In December 2021, the Office of the Privacy Commissioner of Canada (OPC), published its annual report, titled Projecting our values into laws: Laying the foundation for responsible innovation. The report marks the last under the current Privacy Commissioner of Canada, Daniel Therrien whose mandate will come to a close in June 2022.

In the report the OPC highlights the need for a strengthened privacy framework that allows Canadians to participate safely in the digital economy where there is an increasing dependence on the value of data and new technologies. While economic growth and privacy protection are not conflicting values, the OPC cautions that responsible use of Canadian’s personal information is paramount as we move into a sustainable post-pandemic economy. This requires a regulatory framework that reflects Canadian values and ensures the benefits of participating in the digital space do not come at the expense of individual’s rights. To help achieve this, the OPC calls for a move away from the model of self-regulation, to a model of true regulation with “objective and knowable standards adopted democratically, [and] enforced by democratically appointed institutions”.

Building on identified inadequacies of the previously tabled Bill C-11, An Act to enact the Consumer Privacy Protection Act and the Personal Information and Data Protection Tribunal Act and to make consequential and related amendments to other Acts (Bill C-11), the report highlights key issues the OPC wants to see addressed in the modernization of Canada’s federal privacy laws, including:

  1. Enable responsible innovation – define permissible uses of data so as to both enable responsible innovation and protect the rights and values of citizens;
  2. Adopt a rights-based framework – provide organizations with greater flexibility to use personal information, including without consent for legitimate business interests, within a legal framework where privacy is entrenched as a human right;
  3. Increase corporate accountability – clearly define the accountability principle, and provide protective measures such that corporate accountability is real and demonstrable;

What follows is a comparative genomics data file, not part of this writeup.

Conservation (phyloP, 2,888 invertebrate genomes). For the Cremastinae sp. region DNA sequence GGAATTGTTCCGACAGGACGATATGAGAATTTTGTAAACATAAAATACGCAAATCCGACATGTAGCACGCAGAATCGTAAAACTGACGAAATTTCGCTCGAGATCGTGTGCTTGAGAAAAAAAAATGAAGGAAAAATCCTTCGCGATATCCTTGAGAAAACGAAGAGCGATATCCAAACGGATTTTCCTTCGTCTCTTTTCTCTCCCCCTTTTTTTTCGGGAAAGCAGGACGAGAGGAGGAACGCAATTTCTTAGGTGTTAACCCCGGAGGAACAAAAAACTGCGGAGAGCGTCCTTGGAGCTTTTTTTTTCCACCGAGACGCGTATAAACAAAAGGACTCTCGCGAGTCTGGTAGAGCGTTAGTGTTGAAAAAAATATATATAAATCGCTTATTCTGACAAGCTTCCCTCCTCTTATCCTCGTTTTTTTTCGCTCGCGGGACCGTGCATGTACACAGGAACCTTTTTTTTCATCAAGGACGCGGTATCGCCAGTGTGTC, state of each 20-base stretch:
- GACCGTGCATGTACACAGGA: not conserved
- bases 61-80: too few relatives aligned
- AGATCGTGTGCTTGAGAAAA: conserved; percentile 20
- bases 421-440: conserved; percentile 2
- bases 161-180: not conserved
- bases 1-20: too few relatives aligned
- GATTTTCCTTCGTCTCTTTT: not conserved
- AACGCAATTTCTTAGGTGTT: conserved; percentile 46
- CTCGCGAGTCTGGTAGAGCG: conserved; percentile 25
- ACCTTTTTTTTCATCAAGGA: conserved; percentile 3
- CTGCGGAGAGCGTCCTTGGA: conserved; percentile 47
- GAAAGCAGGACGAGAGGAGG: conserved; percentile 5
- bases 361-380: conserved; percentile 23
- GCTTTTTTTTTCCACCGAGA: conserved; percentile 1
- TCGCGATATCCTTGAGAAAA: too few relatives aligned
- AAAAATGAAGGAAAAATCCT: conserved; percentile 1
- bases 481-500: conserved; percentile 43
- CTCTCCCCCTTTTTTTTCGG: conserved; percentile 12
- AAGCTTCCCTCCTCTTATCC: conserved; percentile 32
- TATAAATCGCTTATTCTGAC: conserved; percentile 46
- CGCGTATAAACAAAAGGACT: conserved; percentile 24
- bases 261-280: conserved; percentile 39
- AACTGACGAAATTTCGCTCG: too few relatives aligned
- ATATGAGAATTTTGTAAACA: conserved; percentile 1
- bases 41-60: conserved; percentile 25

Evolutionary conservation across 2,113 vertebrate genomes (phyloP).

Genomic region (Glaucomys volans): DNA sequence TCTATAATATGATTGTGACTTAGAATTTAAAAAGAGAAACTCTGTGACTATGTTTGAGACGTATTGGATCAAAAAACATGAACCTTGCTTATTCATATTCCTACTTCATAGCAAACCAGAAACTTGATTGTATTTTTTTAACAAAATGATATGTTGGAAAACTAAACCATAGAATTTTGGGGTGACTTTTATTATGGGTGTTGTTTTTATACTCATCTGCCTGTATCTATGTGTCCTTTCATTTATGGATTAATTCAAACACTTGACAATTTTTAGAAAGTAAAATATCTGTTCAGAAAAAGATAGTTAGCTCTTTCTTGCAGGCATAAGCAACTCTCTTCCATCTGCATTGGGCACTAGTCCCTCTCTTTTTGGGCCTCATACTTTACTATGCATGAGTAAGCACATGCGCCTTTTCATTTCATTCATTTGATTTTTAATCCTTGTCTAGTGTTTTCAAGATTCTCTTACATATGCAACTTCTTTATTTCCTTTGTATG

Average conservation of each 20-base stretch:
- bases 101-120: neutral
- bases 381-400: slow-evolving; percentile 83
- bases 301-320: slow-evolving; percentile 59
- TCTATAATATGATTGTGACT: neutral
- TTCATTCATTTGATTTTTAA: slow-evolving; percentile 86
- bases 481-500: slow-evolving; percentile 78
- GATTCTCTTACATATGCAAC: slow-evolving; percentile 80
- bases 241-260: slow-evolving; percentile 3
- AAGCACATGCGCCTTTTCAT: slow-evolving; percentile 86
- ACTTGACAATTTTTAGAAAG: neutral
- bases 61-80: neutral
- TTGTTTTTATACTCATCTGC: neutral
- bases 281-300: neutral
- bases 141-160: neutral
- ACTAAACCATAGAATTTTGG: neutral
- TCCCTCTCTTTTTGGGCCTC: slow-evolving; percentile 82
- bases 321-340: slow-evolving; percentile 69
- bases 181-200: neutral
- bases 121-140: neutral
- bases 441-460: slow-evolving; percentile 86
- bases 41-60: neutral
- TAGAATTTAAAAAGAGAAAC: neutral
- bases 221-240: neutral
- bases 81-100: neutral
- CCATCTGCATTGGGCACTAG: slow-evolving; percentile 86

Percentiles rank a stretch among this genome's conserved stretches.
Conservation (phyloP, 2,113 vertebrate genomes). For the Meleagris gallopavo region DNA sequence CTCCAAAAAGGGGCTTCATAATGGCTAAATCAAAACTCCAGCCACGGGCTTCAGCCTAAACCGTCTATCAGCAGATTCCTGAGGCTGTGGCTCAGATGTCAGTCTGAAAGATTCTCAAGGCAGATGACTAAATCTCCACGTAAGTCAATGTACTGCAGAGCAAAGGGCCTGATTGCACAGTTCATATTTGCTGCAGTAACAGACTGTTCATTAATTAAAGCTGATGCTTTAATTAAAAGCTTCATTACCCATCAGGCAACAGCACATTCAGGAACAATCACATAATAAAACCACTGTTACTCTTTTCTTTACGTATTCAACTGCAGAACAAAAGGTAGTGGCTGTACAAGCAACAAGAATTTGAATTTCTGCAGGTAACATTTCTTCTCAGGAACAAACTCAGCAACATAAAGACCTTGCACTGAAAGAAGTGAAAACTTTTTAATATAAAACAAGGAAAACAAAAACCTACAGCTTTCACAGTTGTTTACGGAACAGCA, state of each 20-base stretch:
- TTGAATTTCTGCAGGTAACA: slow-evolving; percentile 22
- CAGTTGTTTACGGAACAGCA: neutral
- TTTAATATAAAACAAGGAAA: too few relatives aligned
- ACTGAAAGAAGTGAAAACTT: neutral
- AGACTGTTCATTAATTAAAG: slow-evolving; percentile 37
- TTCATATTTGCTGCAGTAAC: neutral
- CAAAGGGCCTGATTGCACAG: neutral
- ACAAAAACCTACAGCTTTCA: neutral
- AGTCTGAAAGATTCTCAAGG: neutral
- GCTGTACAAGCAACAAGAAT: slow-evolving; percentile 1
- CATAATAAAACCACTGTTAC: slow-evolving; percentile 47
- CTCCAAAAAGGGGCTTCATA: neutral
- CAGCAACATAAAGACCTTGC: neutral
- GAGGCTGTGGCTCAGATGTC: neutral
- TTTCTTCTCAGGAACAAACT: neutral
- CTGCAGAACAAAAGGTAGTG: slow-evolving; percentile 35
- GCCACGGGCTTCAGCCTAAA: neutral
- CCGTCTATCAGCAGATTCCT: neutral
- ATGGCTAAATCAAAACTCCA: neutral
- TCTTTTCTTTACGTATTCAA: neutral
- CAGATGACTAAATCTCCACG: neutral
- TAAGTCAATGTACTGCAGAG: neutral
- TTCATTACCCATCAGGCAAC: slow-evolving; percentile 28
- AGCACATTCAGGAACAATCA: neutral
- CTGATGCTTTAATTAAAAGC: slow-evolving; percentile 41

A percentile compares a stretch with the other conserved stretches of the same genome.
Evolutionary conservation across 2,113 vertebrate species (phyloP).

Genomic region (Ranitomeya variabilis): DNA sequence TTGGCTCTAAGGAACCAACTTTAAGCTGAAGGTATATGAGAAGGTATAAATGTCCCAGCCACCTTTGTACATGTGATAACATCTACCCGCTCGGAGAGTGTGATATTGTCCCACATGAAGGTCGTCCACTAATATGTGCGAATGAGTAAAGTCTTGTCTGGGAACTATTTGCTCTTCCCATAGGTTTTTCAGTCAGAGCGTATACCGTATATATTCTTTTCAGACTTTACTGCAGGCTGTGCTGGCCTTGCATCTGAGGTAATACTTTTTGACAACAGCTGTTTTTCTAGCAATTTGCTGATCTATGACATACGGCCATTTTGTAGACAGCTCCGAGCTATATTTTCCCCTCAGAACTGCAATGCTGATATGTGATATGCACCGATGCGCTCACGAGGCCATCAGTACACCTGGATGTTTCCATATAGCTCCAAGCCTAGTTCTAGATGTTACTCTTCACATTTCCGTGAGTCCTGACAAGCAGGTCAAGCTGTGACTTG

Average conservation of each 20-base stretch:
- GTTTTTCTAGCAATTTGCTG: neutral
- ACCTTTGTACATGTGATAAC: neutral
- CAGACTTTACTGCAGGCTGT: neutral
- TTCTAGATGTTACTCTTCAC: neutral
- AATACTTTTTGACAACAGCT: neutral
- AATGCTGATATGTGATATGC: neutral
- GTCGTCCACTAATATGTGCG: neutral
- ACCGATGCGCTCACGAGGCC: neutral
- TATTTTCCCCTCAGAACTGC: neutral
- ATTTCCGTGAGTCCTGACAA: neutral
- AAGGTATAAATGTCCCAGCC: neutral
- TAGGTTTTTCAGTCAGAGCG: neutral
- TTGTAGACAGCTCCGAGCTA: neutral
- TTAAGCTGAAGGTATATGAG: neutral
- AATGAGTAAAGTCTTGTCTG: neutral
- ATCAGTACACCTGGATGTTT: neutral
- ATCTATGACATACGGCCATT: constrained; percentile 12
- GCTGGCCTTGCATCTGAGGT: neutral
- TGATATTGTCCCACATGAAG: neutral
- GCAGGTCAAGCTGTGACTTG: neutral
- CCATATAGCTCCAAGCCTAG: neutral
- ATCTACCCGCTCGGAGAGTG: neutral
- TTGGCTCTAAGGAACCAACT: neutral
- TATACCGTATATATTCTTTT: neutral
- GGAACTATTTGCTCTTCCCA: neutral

4. Adopt similar principles in public and private sectors laws – given the increased reliance on public-private partnerships, common privacy principles enshrined in both public and private sector privacy laws would help address gaps in accountability where the sectors interact;
  5. Ensure Canadian laws are interoperable, internationally and domestically – help to facilitate and regulate trans-boarder data flows and reassure citizens that their personal information is subject to similar protections across and outside of Canada. It also benefits organizations by reducing compliance costs and increasing competitiveness; and
  6. Adopt quick and effective remedies and increased authority of the OPC – includes giving the OPC the authority to make legally binding orders against offenders and to impose meaningful monetary penalties where warranted.

The report also highlights the importance of considering artificial intelligence (AI) in the modernization of Canada’s federal privacy laws, and points to the public consultation undertaken by the OPC in November 2020. Key recommendations from this included creating the right to meaningful explanation for automated decisions and the right to contest those decisions, as well as requiring organizations to design AI systems from their conception in a way that protects privacy and human rights.

While many of the themes and desired outcomes highlighted in the 2020-2021 annual report are not new, there appears to be a renewed tone of optimism that the Canadian Parliament will be working to enact long overdue updates to Canada’s privacy laws in the near future.